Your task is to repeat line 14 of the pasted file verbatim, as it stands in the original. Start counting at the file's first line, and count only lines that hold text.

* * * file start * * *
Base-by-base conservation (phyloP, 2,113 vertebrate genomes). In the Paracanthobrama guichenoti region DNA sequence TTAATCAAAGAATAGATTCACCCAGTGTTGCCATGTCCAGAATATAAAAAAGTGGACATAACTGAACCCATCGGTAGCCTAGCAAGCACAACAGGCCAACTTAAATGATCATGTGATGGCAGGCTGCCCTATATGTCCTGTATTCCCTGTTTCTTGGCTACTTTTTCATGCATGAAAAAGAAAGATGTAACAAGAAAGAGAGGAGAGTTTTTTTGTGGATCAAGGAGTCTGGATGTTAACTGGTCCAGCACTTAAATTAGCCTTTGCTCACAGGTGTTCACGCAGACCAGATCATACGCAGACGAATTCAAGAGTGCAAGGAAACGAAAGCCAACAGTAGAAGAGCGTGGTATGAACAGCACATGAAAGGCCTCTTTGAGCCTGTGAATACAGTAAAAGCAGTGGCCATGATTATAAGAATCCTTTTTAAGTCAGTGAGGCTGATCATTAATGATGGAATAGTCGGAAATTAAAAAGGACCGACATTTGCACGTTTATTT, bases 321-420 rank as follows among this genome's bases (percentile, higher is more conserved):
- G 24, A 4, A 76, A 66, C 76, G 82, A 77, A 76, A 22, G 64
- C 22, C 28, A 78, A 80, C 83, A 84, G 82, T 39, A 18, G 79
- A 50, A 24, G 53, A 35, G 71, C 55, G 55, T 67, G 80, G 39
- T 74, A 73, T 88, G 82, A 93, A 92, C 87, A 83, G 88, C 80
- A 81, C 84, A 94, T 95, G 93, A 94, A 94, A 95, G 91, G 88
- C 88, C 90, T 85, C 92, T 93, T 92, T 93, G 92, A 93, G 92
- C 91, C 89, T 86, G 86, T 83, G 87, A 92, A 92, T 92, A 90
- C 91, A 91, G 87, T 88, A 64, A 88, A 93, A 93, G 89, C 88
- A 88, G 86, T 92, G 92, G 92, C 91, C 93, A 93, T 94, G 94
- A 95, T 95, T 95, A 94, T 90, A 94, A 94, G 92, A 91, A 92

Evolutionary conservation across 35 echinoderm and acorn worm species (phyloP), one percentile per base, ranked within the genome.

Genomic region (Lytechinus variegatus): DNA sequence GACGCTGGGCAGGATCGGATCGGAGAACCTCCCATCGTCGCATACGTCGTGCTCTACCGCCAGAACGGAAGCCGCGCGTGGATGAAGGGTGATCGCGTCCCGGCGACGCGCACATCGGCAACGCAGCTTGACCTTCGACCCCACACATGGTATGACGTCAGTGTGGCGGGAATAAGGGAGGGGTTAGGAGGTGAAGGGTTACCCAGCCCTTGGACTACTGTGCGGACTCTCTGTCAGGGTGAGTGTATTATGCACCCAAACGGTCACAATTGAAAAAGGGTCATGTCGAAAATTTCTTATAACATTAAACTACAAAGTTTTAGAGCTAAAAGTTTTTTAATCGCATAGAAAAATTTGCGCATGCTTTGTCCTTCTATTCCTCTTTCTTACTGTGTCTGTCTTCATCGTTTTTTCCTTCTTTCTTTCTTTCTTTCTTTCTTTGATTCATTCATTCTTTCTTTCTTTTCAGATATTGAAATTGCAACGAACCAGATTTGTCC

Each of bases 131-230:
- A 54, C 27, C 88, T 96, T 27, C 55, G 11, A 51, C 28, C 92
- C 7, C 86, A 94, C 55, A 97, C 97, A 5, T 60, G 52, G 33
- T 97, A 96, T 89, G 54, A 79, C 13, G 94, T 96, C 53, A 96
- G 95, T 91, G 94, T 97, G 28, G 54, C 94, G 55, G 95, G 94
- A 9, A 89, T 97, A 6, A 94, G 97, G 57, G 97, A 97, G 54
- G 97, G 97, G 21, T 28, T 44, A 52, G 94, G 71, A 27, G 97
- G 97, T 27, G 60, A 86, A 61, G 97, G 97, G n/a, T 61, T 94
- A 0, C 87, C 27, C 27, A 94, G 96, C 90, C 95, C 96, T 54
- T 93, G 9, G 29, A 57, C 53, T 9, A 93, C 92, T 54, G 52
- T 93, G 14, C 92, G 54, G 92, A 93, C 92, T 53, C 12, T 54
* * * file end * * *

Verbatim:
Each of bases 131-230: